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Insuring College Failure Risk


  • Felicia Ionescu

    (Colgate University)

  • Satyajit Chatterjee

    (Federal Reserve Bank of Philadelphia)


Under current law, participants in (college) student loan program must repay their loan in full regardless of whether they complete college. Dropout rate among college students from low-income background is anywhere between 33 to 50 percent. The combination of lack of family resources, unconstrained access to student loans and high dropout rates means that for a substantial fraction of low-income students the attempt to acquire a college degree ends in low earnings and high indebtedness. In this paper we examine whether the student loan program can gainfully offer insurance against college failure risk. We argue that such an insurance scheme is administratively feasible and provide conditions under which such insurance can be gainfully offered taking into account the constraints imposed by moral hazard. We show that the provision of such insurance will raise enrollment rates, dropout rates, and average welfare. The model is calibrated to US data on college costs, enrollment rates, college premium, and average indebtedness of program participants. Insurance against college failure risk raises enrollment rates by 4 percent, decreases college completion rate from 61 percent to 40 percent and increases welfare by about 0.24 percent.

Suggested Citation

  • Felicia Ionescu & Satyajit Chatterjee, 2008. "Insuring College Failure Risk," 2008 Meeting Papers 813, Society for Economic Dynamics.
  • Handle: RePEc:red:sed008:813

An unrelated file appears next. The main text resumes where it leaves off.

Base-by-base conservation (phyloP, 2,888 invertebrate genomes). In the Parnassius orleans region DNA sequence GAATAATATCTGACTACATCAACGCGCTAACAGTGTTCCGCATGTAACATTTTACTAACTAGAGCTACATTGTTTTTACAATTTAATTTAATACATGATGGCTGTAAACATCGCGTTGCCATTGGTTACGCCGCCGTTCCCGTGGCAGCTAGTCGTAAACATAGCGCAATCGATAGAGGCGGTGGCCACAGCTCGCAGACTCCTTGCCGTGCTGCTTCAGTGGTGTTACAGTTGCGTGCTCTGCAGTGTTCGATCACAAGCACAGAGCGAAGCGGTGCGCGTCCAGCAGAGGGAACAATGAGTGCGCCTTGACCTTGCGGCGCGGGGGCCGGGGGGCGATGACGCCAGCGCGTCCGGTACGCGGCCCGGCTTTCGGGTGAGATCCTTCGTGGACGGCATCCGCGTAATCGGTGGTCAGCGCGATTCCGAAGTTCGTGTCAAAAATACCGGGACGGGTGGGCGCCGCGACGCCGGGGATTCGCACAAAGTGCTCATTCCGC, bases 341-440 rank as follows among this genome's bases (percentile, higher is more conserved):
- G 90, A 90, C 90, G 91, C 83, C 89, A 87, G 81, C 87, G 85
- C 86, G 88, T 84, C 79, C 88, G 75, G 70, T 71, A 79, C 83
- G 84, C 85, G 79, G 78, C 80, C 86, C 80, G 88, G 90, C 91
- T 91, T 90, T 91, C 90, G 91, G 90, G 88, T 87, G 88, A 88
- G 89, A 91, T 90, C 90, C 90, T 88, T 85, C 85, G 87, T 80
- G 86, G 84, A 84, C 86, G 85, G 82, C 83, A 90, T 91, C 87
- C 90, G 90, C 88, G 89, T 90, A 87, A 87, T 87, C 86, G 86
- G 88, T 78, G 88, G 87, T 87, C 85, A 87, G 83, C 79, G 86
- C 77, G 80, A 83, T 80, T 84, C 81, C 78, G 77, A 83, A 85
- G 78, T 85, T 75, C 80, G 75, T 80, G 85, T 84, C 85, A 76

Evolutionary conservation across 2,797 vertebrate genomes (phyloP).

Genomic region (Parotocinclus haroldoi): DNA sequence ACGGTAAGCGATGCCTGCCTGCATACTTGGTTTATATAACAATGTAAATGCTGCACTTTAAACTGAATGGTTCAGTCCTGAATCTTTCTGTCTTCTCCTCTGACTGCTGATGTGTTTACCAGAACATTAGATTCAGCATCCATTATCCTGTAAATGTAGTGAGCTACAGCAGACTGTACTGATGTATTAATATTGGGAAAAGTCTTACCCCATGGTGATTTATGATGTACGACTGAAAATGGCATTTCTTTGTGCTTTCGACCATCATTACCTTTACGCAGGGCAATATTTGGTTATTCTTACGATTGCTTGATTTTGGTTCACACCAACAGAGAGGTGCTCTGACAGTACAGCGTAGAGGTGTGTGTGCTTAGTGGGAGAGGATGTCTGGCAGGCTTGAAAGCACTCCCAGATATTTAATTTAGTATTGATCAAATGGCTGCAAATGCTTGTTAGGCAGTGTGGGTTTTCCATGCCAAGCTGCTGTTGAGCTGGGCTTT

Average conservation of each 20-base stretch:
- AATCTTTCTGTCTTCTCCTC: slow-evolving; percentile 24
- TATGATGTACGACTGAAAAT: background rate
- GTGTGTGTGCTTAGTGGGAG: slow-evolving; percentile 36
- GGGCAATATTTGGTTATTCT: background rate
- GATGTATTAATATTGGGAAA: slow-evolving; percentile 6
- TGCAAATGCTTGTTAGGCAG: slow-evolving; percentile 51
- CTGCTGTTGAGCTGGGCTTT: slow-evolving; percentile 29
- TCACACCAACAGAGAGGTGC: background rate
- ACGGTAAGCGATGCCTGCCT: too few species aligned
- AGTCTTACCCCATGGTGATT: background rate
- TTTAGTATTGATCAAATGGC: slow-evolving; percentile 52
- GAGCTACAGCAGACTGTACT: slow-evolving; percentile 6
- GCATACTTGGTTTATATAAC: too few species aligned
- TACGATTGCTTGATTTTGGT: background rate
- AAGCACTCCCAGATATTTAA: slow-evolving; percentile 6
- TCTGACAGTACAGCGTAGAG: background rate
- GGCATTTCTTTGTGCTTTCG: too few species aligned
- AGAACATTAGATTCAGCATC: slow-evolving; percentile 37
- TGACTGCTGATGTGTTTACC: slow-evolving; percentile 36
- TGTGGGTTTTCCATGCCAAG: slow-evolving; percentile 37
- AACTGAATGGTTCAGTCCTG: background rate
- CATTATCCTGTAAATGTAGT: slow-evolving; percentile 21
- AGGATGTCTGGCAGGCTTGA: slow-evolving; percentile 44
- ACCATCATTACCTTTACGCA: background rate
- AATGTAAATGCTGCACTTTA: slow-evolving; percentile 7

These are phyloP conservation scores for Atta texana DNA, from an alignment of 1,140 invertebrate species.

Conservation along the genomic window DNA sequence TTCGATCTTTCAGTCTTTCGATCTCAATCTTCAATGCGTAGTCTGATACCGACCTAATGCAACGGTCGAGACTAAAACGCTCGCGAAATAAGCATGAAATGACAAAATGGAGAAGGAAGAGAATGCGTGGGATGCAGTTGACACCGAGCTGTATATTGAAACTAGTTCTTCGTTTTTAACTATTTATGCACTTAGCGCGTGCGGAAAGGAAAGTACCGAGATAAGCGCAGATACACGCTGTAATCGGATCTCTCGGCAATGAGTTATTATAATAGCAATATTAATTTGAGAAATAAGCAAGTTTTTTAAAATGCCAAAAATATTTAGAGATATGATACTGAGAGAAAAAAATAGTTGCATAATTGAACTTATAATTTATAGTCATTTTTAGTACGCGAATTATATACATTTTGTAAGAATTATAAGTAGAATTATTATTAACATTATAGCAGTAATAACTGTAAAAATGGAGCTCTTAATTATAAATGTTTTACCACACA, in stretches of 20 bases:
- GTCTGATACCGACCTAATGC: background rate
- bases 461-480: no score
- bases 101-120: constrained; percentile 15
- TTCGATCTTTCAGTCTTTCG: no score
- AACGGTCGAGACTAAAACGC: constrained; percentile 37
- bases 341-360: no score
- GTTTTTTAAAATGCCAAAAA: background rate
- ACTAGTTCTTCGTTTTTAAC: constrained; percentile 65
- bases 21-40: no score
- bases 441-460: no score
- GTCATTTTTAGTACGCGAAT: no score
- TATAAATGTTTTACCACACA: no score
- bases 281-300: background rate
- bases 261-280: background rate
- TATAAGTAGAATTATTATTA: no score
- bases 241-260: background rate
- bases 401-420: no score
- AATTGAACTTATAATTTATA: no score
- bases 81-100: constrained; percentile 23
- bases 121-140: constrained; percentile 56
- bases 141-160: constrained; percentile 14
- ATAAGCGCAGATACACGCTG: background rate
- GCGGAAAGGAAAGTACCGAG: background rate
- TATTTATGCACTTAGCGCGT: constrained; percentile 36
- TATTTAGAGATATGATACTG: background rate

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    References listed on IDEAS

    1. Kevin M. Murphy & Finis Welch, 1992. "The Structure of Wages," The Quarterly Journal of Economics, Oxford University Press, vol. 107(1), pages 285-326.
    2. Akyol, Ahmet & Athreya, Kartik, 2005. "Risky higher education and subsidies," Journal of Economic Dynamics and Control, Elsevier, vol. 29(6), pages 979-1023, June.
    3. Ralph Stinebrickner & Todd Stinebrickner, 2008. "The Effect of Credit Constraints on the College Drop-Out Decision: A Direct Approach Using a New Panel Study," American Economic Review, American Economic Association, vol. 98(5), pages 2163-2184, December.
    4. Diego Restuccia & Carlos Urrutia, 2004. "Intergenerational Persistence of Earnings: The Role of Early and College Education," American Economic Review, American Economic Association, vol. 94(5), pages 1354-1378, December.
    5. Card, David, 2001. "Estimating the Return to Schooling: Progress on Some Persistent Econometric Problems," Econometrica, Econometric Society, vol. 69(5), pages 1127-1160, September.
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    Cited by:

    1. Lance J. Lochner & Alexander Monge-Naranjo, 2011. "The Nature of Credit Constraints and Human Capital," American Economic Review, American Economic Association, vol. 101(6), pages 2487-2529, October.
    2. Felicia Ionescu, 2011. "Risky Human Capital and Alternative Bankruptcy Regimes for Student Loans," Journal of Human Capital, University of Chicago Press, vol. 5(2), pages 153-206.
    3. Ionescu Felicia A, 2008. "Consolidation of Student Loan Repayments and Default Incentives," The B.E. Journal of Macroeconomics, De Gruyter, vol. 8(1), pages 1-37, August.
    4. Felicia Ionescu, 2009. "The Federal Student Loan Program: Quantitative Implications for College Enrollment and Default Rates," Review of Economic Dynamics, Elsevier for the Society for Economic Dynamics, vol. 12(1), pages 205-231, January.
    5. Ionescu, Felicia & Simpson, Nicole, 2010. "Credit Scores and College Investment," Working Papers 2010-07, Department of Economics, Colgate University.

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